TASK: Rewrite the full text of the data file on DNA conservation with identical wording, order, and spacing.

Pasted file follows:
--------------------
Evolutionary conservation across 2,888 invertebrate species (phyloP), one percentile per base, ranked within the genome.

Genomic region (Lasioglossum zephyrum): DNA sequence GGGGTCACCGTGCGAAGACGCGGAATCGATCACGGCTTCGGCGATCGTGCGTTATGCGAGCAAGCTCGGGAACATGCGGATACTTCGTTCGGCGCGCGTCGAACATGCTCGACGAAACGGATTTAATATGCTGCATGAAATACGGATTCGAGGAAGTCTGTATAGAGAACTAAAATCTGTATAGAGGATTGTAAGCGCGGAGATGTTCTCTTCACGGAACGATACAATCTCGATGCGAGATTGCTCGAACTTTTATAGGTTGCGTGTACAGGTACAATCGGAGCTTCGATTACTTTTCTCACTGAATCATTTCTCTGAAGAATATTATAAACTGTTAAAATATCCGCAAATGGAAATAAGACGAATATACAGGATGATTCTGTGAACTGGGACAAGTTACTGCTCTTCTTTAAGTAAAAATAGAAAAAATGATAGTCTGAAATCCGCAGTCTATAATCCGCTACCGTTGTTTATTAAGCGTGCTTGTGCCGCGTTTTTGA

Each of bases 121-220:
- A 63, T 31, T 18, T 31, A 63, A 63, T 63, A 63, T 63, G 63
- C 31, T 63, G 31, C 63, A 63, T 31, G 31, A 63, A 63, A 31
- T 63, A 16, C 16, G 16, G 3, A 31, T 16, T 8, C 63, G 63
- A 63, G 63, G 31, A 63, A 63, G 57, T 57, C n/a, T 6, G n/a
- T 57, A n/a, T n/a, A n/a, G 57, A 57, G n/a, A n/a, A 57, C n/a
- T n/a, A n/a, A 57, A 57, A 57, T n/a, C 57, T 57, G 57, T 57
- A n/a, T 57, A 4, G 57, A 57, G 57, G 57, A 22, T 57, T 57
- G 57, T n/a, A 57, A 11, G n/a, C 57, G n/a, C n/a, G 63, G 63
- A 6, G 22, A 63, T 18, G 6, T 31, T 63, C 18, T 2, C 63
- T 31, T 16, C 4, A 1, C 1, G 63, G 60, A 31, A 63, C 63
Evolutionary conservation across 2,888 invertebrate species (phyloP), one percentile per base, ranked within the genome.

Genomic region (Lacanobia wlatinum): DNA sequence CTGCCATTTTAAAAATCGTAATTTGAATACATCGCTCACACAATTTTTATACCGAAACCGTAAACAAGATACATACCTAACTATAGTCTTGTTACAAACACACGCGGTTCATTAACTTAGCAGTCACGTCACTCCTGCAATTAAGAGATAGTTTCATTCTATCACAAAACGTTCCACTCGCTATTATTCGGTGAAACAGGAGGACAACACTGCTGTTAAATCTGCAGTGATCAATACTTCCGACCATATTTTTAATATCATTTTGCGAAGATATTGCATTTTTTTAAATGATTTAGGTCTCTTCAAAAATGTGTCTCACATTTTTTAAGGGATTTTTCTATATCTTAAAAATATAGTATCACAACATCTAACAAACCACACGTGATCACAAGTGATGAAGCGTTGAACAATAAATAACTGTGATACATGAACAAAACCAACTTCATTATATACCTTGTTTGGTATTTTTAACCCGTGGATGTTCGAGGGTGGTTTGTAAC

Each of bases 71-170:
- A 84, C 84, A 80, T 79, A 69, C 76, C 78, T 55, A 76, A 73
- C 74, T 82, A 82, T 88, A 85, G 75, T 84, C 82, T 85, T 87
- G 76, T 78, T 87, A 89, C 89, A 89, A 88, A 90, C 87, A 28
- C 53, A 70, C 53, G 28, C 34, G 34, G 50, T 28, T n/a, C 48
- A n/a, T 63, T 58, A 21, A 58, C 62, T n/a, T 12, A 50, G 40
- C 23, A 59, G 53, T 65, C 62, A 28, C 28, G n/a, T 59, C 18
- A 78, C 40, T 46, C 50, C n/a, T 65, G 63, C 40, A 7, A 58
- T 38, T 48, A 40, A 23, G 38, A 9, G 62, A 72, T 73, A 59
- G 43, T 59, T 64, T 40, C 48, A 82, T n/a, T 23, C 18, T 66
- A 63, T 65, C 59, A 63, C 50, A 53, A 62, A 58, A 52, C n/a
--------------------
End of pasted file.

Evolutionary conservation across 2,888 invertebrate species (phyloP), one percentile per base, ranked within the genome.

Genomic region (Lasioglossum zephyrum): DNA sequence GGGGTCACCGTGCGAAGACGCGGAATCGATCACGGCTTCGGCGATCGTGCGTTATGCGAGCAAGCTCGGGAACATGCGGATACTTCGTTCGGCGCGCGTCGAACATGCTCGACGAAACGGATTTAATATGCTGCATGAAATACGGATTCGAGGAAGTCTGTATAGAGAACTAAAATCTGTATAGAGGATTGTAAGCGCGGAGATGTTCTCTTCACGGAACGATACAATCTCGATGCGAGATTGCTCGAACTTTTATAGGTTGCGTGTACAGGTACAATCGGAGCTTCGATTACTTTTCTCACTGAATCATTTCTCTGAAGAATATTATAAACTGTTAAAATATCCGCAAATGGAAATAAGACGAATATACAGGATGATTCTGTGAACTGGGACAAGTTACTGCTCTTCTTTAAGTAAAAATAGAAAAAATGATAGTCTGAAATCCGCAGTCTATAATCCGCTACCGTTGTTTATTAAGCGTGCTTGTGCCGCGTTTTTGA

Each of bases 121-220:
- A 63, T 31, T 18, T 31, A 63, A 63, T 63, A 63, T 63, G 63
- C 31, T 63, G 31, C 63, A 63, T 31, G 31, A 63, A 63, A 31
- T 63, A 16, C 16, G 16, G 3, A 31, T 16, T 8, C 63, G 63
- A 63, G 63, G 31, A 63, A 63, G 57, T 57, C n/a, T 6, G n/a
- T 57, A n/a, T n/a, A n/a, G 57, A 57, G n/a, A n/a, A 57, C n/a
- T n/a, A n/a, A 57, A 57, A 57, T n/a, C 57, T 57, G 57, T 57
- A n/a, T 57, A 4, G 57, A 57, G 57, G 57, A 22, T 57, T 57
- G 57, T n/a, A 57, A 11, G n/a, C 57, G n/a, C n/a, G 63, G 63
- A 6, G 22, A 63, T 18, G 6, T 31, T 63, C 18, T 2, C 63
- T 31, T 16, C 4, A 1, C 1, G 63, G 60, A 31, A 63, C 63
Evolutionary conservation across 2,888 invertebrate species (phyloP), one percentile per base, ranked within the genome.

Genomic region (Lacanobia wlatinum): DNA sequence CTGCCATTTTAAAAATCGTAATTTGAATACATCGCTCACACAATTTTTATACCGAAACCGTAAACAAGATACATACCTAACTATAGTCTTGTTACAAACACACGCGGTTCATTAACTTAGCAGTCACGTCACTCCTGCAATTAAGAGATAGTTTCATTCTATCACAAAACGTTCCACTCGCTATTATTCGGTGAAACAGGAGGACAACACTGCTGTTAAATCTGCAGTGATCAATACTTCCGACCATATTTTTAATATCATTTTGCGAAGATATTGCATTTTTTTAAATGATTTAGGTCTCTTCAAAAATGTGTCTCACATTTTTTAAGGGATTTTTCTATATCTTAAAAATATAGTATCACAACATCTAACAAACCACACGTGATCACAAGTGATGAAGCGTTGAACAATAAATAACTGTGATACATGAACAAAACCAACTTCATTATATACCTTGTTTGGTATTTTTAACCCGTGGATGTTCGAGGGTGGTTTGTAAC

Each of bases 71-170:
- A 84, C 84, A 80, T 79, A 69, C 76, C 78, T 55, A 76, A 73
- C 74, T 82, A 82, T 88, A 85, G 75, T 84, C 82, T 85, T 87
- G 76, T 78, T 87, A 89, C 89, A 89, A 88, A 90, C 87, A 28
- C 53, A 70, C 53, G 28, C 34, G 34, G 50, T 28, T n/a, C 48
- A n/a, T 63, T 58, A 21, A 58, C 62, T n/a, T 12, A 50, G 40
- C 23, A 59, G 53, T 65, C 62, A 28, C 28, G n/a, T 59, C 18
- A 78, C 40, T 46, C 50, C n/a, T 65, G 63, C 40, A 7, A 58
- T 38, T 48, A 40, A 23, G 38, A 9, G 62, A 72, T 73, A 59
- G 43, T 59, T 64, T 40, C 48, A 82, T n/a, T 23, C 18, T 66
- A 63, T 65, C 59, A 63, C 50, A 53, A 62, A 58, A 52, C n/a